Assistant Professor of Behavioral Science, Duke Kunshan University
His research intersects with sociology, psychology, political science, and communications. His current projects explore political challenges and innovations, including populism, polarization, and public participation. One stream of research explores the group processes and emotional underpinnings of political polarization and populism. Another examines why people are more likely to be motivated to form an accurate or reasoned political preference as opposed to align uncritically with political elites. His research also examines when workers promote civic values and social responsibility at their workplaces.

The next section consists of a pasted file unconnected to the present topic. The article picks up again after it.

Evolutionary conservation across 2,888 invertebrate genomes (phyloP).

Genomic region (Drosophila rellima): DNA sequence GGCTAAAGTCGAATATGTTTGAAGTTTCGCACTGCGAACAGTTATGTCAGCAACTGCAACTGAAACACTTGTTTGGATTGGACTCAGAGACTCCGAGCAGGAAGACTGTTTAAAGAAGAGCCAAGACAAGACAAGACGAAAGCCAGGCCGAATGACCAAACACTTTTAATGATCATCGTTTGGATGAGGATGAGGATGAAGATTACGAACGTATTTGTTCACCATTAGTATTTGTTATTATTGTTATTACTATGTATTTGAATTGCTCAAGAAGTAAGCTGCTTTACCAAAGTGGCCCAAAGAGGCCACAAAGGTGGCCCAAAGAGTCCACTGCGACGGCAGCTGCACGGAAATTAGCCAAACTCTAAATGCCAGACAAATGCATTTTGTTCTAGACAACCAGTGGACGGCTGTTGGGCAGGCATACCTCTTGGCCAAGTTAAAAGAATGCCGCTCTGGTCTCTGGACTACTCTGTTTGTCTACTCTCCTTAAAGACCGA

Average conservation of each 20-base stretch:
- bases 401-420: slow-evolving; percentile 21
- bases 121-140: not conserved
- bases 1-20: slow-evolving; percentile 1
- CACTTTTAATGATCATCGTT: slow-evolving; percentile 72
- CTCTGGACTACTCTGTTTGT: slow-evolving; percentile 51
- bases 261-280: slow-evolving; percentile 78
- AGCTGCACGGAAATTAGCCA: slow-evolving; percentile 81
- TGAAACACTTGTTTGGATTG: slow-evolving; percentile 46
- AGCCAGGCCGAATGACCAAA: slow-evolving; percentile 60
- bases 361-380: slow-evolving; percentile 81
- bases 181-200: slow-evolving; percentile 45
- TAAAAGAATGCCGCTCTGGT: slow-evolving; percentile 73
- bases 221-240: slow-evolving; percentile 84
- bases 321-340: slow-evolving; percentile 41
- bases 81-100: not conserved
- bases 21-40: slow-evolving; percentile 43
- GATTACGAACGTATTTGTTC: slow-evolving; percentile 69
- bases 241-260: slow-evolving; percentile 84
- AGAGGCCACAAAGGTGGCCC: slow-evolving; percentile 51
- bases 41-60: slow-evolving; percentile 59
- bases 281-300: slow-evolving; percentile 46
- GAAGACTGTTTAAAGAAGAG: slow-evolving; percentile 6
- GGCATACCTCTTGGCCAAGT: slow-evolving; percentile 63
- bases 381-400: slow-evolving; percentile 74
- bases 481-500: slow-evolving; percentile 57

His teaching interests at Duke Kunshan include social psychology, political behavior, and public opinion formation. In his courses, he trains students to link theory, data, and methods.
He has published research in academic journals including Public Opinion Quarterly and Political Psychology. Previously, he worked as a consultant for public institutions, a team leader the Environment Agency of Iceland, and a radio producer/presenter.
He has a B.A. in philosophy and an M.A. in sociology and a diploma in teaching from the University of Iceland, and a Ph.D. in sociology from the University of Wisconsin-Madison.
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